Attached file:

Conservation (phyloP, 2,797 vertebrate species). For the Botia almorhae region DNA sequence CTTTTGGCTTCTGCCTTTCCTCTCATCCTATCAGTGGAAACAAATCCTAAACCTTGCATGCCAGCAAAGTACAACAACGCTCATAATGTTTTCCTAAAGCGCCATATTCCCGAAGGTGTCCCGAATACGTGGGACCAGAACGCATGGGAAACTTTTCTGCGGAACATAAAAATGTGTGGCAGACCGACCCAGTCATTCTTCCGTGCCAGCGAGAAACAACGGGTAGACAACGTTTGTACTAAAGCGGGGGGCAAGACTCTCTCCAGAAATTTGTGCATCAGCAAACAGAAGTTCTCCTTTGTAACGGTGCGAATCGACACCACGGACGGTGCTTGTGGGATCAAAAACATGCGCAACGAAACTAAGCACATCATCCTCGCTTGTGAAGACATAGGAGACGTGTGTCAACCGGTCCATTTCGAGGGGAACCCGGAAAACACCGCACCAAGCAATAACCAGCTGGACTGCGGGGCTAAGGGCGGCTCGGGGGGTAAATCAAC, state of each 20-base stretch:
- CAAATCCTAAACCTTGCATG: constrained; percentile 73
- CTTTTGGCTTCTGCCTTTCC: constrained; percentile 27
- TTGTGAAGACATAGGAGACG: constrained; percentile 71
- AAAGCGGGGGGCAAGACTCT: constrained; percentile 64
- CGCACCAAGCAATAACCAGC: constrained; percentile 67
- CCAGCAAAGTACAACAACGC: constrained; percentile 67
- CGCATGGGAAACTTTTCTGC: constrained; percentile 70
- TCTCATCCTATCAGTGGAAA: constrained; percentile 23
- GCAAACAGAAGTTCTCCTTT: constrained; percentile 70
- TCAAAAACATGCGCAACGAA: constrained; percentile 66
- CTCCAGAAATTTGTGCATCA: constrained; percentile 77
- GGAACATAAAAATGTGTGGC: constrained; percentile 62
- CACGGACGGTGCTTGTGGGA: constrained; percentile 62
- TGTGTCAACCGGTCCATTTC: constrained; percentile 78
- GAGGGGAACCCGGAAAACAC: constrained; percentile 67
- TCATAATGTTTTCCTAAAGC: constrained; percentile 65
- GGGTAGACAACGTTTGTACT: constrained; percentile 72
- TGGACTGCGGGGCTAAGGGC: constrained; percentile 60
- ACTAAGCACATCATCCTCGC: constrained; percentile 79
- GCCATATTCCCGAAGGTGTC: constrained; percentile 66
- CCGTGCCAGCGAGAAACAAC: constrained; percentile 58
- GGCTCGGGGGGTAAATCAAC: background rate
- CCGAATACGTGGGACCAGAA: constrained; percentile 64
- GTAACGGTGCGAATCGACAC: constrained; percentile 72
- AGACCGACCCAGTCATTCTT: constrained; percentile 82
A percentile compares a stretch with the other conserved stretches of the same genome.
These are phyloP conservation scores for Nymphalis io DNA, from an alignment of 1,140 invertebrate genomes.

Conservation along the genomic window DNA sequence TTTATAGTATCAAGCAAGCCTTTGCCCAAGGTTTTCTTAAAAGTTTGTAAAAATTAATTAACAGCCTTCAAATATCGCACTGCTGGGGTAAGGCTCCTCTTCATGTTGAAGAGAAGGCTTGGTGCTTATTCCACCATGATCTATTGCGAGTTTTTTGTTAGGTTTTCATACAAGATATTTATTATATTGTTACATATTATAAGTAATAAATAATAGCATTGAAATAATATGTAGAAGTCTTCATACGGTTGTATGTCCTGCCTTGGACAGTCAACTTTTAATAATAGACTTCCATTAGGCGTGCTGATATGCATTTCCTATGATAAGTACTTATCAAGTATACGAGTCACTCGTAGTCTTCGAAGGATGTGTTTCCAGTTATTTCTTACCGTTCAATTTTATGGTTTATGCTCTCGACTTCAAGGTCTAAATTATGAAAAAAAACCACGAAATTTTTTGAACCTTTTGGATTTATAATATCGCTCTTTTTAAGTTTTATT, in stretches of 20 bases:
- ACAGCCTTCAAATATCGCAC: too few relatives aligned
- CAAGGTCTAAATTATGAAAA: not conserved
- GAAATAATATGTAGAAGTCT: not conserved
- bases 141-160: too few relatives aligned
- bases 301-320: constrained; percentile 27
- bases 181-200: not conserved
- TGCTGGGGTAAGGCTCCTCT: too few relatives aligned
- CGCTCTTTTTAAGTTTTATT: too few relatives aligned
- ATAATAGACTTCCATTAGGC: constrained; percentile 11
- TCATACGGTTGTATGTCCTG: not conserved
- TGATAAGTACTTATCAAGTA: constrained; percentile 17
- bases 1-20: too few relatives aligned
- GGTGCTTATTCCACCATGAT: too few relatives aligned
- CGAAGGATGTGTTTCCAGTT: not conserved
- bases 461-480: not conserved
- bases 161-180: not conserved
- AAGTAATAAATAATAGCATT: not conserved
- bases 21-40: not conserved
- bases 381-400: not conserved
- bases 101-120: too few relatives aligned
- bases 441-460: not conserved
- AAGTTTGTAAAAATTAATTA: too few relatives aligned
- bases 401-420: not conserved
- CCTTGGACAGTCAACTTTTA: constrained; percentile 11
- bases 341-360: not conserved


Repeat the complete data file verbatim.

Conservation (phyloP, 2,797 vertebrate species). For the Botia almorhae region DNA sequence CTTTTGGCTTCTGCCTTTCCTCTCATCCTATCAGTGGAAACAAATCCTAAACCTTGCATGCCAGCAAAGTACAACAACGCTCATAATGTTTTCCTAAAGCGCCATATTCCCGAAGGTGTCCCGAATACGTGGGACCAGAACGCATGGGAAACTTTTCTGCGGAACATAAAAATGTGTGGCAGACCGACCCAGTCATTCTTCCGTGCCAGCGAGAAACAACGGGTAGACAACGTTTGTACTAAAGCGGGGGGCAAGACTCTCTCCAGAAATTTGTGCATCAGCAAACAGAAGTTCTCCTTTGTAACGGTGCGAATCGACACCACGGACGGTGCTTGTGGGATCAAAAACATGCGCAACGAAACTAAGCACATCATCCTCGCTTGTGAAGACATAGGAGACGTGTGTCAACCGGTCCATTTCGAGGGGAACCCGGAAAACACCGCACCAAGCAATAACCAGCTGGACTGCGGGGCTAAGGGCGGCTCGGGGGGTAAATCAAC, state of each 20-base stretch:
- CAAATCCTAAACCTTGCATG: constrained; percentile 73
- CTTTTGGCTTCTGCCTTTCC: constrained; percentile 27
- TTGTGAAGACATAGGAGACG: constrained; percentile 71
- AAAGCGGGGGGCAAGACTCT: constrained; percentile 64
- CGCACCAAGCAATAACCAGC: constrained; percentile 67
- CCAGCAAAGTACAACAACGC: constrained; percentile 67
- CGCATGGGAAACTTTTCTGC: constrained; percentile 70
- TCTCATCCTATCAGTGGAAA: constrained; percentile 23
- GCAAACAGAAGTTCTCCTTT: constrained; percentile 70
- TCAAAAACATGCGCAACGAA: constrained; percentile 66
- CTCCAGAAATTTGTGCATCA: constrained; percentile 77
- GGAACATAAAAATGTGTGGC: constrained; percentile 62
- CACGGACGGTGCTTGTGGGA: constrained; percentile 62
- TGTGTCAACCGGTCCATTTC: constrained; percentile 78
- GAGGGGAACCCGGAAAACAC: constrained; percentile 67
- TCATAATGTTTTCCTAAAGC: constrained; percentile 65
- GGGTAGACAACGTTTGTACT: constrained; percentile 72
- TGGACTGCGGGGCTAAGGGC: constrained; percentile 60
- ACTAAGCACATCATCCTCGC: constrained; percentile 79
- GCCATATTCCCGAAGGTGTC: constrained; percentile 66
- CCGTGCCAGCGAGAAACAAC: constrained; percentile 58
- GGCTCGGGGGGTAAATCAAC: background rate
- CCGAATACGTGGGACCAGAA: constrained; percentile 64
- GTAACGGTGCGAATCGACAC: constrained; percentile 72
- AGACCGACCCAGTCATTCTT: constrained; percentile 82
A percentile compares a stretch with the other conserved stretches of the same genome.
These are phyloP conservation scores for Nymphalis io DNA, from an alignment of 1,140 invertebrate genomes.

Conservation along the genomic window DNA sequence TTTATAGTATCAAGCAAGCCTTTGCCCAAGGTTTTCTTAAAAGTTTGTAAAAATTAATTAACAGCCTTCAAATATCGCACTGCTGGGGTAAGGCTCCTCTTCATGTTGAAGAGAAGGCTTGGTGCTTATTCCACCATGATCTATTGCGAGTTTTTTGTTAGGTTTTCATACAAGATATTTATTATATTGTTACATATTATAAGTAATAAATAATAGCATTGAAATAATATGTAGAAGTCTTCATACGGTTGTATGTCCTGCCTTGGACAGTCAACTTTTAATAATAGACTTCCATTAGGCGTGCTGATATGCATTTCCTATGATAAGTACTTATCAAGTATACGAGTCACTCGTAGTCTTCGAAGGATGTGTTTCCAGTTATTTCTTACCGTTCAATTTTATGGTTTATGCTCTCGACTTCAAGGTCTAAATTATGAAAAAAAACCACGAAATTTTTTGAACCTTTTGGATTTATAATATCGCTCTTTTTAAGTTTTATT, in stretches of 20 bases:
- ACAGCCTTCAAATATCGCAC: too few relatives aligned
- CAAGGTCTAAATTATGAAAA: not conserved
- GAAATAATATGTAGAAGTCT: not conserved
- bases 141-160: too few relatives aligned
- bases 301-320: constrained; percentile 27
- bases 181-200: not conserved
- TGCTGGGGTAAGGCTCCTCT: too few relatives aligned
- CGCTCTTTTTAAGTTTTATT: too few relatives aligned
- ATAATAGACTTCCATTAGGC: constrained; percentile 11
- TCATACGGTTGTATGTCCTG: not conserved
- TGATAAGTACTTATCAAGTA: constrained; percentile 17
- bases 1-20: too few relatives aligned
- GGTGCTTATTCCACCATGAT: too few relatives aligned
- CGAAGGATGTGTTTCCAGTT: not conserved
- bases 461-480: not conserved
- bases 161-180: not conserved
- AAGTAATAAATAATAGCATT: not conserved
- bases 21-40: not conserved
- bases 381-400: not conserved
- bases 101-120: too few relatives aligned
- bases 441-460: not conserved
- AAGTTTGTAAAAATTAATTA: too few relatives aligned
- bases 401-420: not conserved
- CCTTGGACAGTCAACTTTTA: constrained; percentile 11
- bases 341-360: not conserved